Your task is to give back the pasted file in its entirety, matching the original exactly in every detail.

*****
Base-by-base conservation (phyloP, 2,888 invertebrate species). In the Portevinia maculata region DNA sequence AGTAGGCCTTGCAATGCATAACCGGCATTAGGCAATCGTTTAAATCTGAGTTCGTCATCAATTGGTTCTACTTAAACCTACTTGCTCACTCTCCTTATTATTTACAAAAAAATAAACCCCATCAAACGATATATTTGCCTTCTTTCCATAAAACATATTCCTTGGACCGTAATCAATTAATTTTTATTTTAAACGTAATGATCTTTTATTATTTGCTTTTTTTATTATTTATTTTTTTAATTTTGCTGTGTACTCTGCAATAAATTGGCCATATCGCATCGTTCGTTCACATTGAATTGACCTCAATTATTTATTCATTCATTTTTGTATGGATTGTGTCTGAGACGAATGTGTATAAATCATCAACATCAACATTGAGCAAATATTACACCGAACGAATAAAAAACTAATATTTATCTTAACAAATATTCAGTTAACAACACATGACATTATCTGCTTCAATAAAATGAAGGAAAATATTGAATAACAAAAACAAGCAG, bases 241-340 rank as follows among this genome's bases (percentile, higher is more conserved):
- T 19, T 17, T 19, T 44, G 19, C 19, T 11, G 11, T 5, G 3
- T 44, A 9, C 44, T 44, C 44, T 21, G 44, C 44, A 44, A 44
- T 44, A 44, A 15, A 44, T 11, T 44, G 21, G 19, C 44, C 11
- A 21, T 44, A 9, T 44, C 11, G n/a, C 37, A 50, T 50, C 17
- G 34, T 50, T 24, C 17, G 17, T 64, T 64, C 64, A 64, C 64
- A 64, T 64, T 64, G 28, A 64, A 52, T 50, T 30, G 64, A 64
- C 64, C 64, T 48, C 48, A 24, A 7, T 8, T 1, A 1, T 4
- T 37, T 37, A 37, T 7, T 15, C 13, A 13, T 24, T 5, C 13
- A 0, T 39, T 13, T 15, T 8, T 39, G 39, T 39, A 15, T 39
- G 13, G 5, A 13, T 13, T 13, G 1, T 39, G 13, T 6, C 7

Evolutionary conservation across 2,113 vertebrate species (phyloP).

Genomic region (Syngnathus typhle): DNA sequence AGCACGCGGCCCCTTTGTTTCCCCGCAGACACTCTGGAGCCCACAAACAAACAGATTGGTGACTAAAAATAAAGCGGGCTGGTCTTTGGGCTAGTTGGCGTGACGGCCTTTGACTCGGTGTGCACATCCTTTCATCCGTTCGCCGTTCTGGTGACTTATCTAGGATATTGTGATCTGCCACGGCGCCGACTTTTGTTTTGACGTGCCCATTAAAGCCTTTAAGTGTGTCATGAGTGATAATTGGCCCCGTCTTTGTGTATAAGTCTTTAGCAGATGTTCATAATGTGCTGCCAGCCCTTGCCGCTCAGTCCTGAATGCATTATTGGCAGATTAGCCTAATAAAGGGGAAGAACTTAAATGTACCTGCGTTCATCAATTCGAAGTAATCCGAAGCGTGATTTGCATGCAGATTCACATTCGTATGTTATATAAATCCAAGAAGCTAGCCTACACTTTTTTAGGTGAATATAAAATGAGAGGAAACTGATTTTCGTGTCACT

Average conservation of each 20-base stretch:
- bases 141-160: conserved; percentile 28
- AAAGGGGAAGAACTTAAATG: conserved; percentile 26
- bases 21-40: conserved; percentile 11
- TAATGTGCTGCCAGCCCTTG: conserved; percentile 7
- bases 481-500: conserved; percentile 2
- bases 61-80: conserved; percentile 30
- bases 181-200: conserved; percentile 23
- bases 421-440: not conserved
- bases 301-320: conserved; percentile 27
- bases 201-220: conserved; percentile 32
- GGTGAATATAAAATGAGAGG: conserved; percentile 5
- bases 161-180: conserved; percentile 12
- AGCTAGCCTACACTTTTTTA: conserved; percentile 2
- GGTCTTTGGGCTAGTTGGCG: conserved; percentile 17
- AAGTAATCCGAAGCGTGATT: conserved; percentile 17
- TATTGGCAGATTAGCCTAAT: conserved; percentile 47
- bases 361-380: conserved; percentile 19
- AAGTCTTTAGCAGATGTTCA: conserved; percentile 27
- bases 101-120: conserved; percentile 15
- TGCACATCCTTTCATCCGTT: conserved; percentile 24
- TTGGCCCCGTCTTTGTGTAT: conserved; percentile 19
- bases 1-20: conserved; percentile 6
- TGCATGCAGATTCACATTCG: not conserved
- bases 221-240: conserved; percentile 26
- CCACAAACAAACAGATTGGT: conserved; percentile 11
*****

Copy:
Base-by-base conservation (phyloP, 2,888 invertebrate species). In the Portevinia maculata region DNA sequence AGTAGGCCTTGCAATGCATAACCGGCATTAGGCAATCGTTTAAATCTGAGTTCGTCATCAATTGGTTCTACTTAAACCTACTTGCTCACTCTCCTTATTATTTACAAAAAAATAAACCCCATCAAACGATATATTTGCCTTCTTTCCATAAAACATATTCCTTGGACCGTAATCAATTAATTTTTATTTTAAACGTAATGATCTTTTATTATTTGCTTTTTTTATTATTTATTTTTTTAATTTTGCTGTGTACTCTGCAATAAATTGGCCATATCGCATCGTTCGTTCACATTGAATTGACCTCAATTATTTATTCATTCATTTTTGTATGGATTGTGTCTGAGACGAATGTGTATAAATCATCAACATCAACATTGAGCAAATATTACACCGAACGAATAAAAAACTAATATTTATCTTAACAAATATTCAGTTAACAACACATGACATTATCTGCTTCAATAAAATGAAGGAAAATATTGAATAACAAAAACAAGCAG, bases 241-340 rank as follows among this genome's bases (percentile, higher is more conserved):
- T 19, T 17, T 19, T 44, G 19, C 19, T 11, G 11, T 5, G 3
- T 44, A 9, C 44, T 44, C 44, T 21, G 44, C 44, A 44, A 44
- T 44, A 44, A 15, A 44, T 11, T 44, G 21, G 19, C 44, C 11
- A 21, T 44, A 9, T 44, C 11, G n/a, C 37, A 50, T 50, C 17
- G 34, T 50, T 24, C 17, G 17, T 64, T 64, C 64, A 64, C 64
- A 64, T 64, T 64, G 28, A 64, A 52, T 50, T 30, G 64, A 64
- C 64, C 64, T 48, C 48, A 24, A 7, T 8, T 1, A 1, T 4
- T 37, T 37, A 37, T 7, T 15, C 13, A 13, T 24, T 5, C 13
- A 0, T 39, T 13, T 15, T 8, T 39, G 39, T 39, A 15, T 39
- G 13, G 5, A 13, T 13, T 13, G 1, T 39, G 13, T 6, C 7

Evolutionary conservation across 2,113 vertebrate species (phyloP).

Genomic region (Syngnathus typhle): DNA sequence AGCACGCGGCCCCTTTGTTTCCCCGCAGACACTCTGGAGCCCACAAACAAACAGATTGGTGACTAAAAATAAAGCGGGCTGGTCTTTGGGCTAGTTGGCGTGACGGCCTTTGACTCGGTGTGCACATCCTTTCATCCGTTCGCCGTTCTGGTGACTTATCTAGGATATTGTGATCTGCCACGGCGCCGACTTTTGTTTTGACGTGCCCATTAAAGCCTTTAAGTGTGTCATGAGTGATAATTGGCCCCGTCTTTGTGTATAAGTCTTTAGCAGATGTTCATAATGTGCTGCCAGCCCTTGCCGCTCAGTCCTGAATGCATTATTGGCAGATTAGCCTAATAAAGGGGAAGAACTTAAATGTACCTGCGTTCATCAATTCGAAGTAATCCGAAGCGTGATTTGCATGCAGATTCACATTCGTATGTTATATAAATCCAAGAAGCTAGCCTACACTTTTTTAGGTGAATATAAAATGAGAGGAAACTGATTTTCGTGTCACT

Average conservation of each 20-base stretch:
- bases 141-160: conserved; percentile 28
- AAAGGGGAAGAACTTAAATG: conserved; percentile 26
- bases 21-40: conserved; percentile 11
- TAATGTGCTGCCAGCCCTTG: conserved; percentile 7
- bases 481-500: conserved; percentile 2
- bases 61-80: conserved; percentile 30
- bases 181-200: conserved; percentile 23
- bases 421-440: not conserved
- bases 301-320: conserved; percentile 27
- bases 201-220: conserved; percentile 32
- GGTGAATATAAAATGAGAGG: conserved; percentile 5
- bases 161-180: conserved; percentile 12
- AGCTAGCCTACACTTTTTTA: conserved; percentile 2
- GGTCTTTGGGCTAGTTGGCG: conserved; percentile 17
- AAGTAATCCGAAGCGTGATT: conserved; percentile 17
- TATTGGCAGATTAGCCTAAT: conserved; percentile 47
- bases 361-380: conserved; percentile 19
- AAGTCTTTAGCAGATGTTCA: conserved; percentile 27
- bases 101-120: conserved; percentile 15
- TGCACATCCTTTCATCCGTT: conserved; percentile 24
- TTGGCCCCGTCTTTGTGTAT: conserved; percentile 19
- bases 1-20: conserved; percentile 6
- TGCATGCAGATTCACATTCG: not conserved
- bases 221-240: conserved; percentile 26
- CCACAAACAAACAGATTGGT: conserved; percentile 11